Posts Tagged ‘Milford Sound’

Day 6: The Best of The Best

July 19, 2010 Leave a comment

05 June, 2010

I swore to myself that I would cut way down on pictures this trip. But then again, I had never been to Fiordland before, and I had no idea how gorgeous it would be. Between yesterday and today, I have nearly 600 pictures—just in the Fiordland area.

Our original plan was to climb Gertrude Saddle (an intense, 3.5 km, 5-hour hike that gives fantastic views of Milford) and then head back to Queenstown. Instead, we decided to take a boat tour of Milford. For ~$60, we got a two-hour tour of the beautiful Milford Sound, complete with tour guide and tea/coffee.

The day was a bit dreary looking; fog hung low and a lot of the sky was covered with clouds. The sun wasn’t showing, and it even threatened to rain. Still, I knew that the boat tour would be great. We hopped on the boat at 9:45am and began our tour.

Milford Sound

Taken from the boat heading out on our tour of Milford Sound.

Our boat was the Lady Bowen, named after the huge waterfall that is one of the main characteristics of the sound. The company it was with did a really good job. The crew was friendly, and the tour guide was knowledgeable about both the wildlife and geography/geology of the area. And best of all, the boat was fairly empty. There were less than 15 passengers, even though the boat had a capacity of 85. This made for great views without having to fight for a spot.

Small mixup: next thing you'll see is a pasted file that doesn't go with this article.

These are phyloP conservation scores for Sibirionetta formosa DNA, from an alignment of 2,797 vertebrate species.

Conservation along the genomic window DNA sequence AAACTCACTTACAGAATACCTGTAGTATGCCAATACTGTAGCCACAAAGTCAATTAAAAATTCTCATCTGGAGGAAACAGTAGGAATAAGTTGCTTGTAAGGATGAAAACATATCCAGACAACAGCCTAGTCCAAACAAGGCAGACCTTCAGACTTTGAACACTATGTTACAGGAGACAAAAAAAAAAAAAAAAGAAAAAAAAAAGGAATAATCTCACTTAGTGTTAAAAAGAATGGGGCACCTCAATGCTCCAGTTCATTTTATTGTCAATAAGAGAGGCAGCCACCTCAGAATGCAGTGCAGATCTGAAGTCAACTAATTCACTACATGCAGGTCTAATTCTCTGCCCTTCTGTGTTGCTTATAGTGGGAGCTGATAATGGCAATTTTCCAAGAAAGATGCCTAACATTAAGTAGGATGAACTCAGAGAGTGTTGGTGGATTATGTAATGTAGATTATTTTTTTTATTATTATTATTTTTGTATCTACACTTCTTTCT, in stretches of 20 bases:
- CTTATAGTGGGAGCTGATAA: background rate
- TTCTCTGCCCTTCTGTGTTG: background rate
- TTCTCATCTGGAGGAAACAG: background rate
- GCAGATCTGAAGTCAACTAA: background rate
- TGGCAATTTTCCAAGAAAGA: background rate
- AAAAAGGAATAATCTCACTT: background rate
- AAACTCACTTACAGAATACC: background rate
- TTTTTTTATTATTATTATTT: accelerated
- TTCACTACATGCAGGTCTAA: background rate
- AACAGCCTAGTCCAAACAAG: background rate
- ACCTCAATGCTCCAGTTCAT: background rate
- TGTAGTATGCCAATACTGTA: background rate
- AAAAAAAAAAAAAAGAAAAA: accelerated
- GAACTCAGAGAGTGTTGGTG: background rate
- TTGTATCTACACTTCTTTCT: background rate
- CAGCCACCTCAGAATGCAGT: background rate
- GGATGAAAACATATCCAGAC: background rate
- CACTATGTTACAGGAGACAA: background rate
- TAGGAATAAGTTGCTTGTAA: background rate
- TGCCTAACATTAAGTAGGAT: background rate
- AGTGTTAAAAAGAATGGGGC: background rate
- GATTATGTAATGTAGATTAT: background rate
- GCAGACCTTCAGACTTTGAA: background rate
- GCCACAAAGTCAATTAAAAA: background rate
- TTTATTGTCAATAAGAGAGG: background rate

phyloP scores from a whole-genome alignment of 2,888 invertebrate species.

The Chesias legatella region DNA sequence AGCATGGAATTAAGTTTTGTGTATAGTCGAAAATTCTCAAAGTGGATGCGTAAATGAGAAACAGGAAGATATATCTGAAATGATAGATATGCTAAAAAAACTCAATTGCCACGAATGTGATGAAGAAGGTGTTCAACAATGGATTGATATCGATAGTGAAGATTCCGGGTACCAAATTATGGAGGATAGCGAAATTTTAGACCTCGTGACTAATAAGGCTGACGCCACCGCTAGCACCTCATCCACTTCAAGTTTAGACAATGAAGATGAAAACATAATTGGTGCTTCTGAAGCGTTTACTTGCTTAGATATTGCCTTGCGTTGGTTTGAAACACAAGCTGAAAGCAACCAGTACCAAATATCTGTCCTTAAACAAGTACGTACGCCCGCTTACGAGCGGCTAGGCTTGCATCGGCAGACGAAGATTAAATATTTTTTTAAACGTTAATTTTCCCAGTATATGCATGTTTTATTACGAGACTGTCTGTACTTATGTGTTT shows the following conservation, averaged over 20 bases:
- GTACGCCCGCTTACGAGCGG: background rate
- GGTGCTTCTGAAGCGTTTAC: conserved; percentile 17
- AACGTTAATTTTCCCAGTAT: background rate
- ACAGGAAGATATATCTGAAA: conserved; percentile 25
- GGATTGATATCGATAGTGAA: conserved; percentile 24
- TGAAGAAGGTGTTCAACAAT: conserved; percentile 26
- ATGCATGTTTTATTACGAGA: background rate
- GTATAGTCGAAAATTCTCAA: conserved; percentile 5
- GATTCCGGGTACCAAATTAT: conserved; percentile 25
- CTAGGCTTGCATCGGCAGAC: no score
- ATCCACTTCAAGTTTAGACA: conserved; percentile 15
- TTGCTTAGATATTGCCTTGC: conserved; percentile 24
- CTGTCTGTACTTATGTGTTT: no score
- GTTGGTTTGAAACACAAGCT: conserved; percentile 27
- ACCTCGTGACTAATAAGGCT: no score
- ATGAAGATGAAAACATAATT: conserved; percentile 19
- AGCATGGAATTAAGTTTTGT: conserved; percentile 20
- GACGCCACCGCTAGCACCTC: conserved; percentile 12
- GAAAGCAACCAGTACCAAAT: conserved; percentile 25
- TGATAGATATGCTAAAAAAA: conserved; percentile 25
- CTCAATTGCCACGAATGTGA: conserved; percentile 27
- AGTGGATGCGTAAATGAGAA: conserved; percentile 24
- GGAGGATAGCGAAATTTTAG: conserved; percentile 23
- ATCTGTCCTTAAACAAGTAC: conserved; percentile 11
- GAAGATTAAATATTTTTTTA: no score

We took off into the harbor, complete with mist and fog surrounding the mountains. The water was perfectly still, looking almost like a mirror, so the ride was very gentle and easy. We got good views of Bowen Falls before heading out to the area of the sound you can’t see from the shore.

Looking Backwards

Looking back across the side of our boat.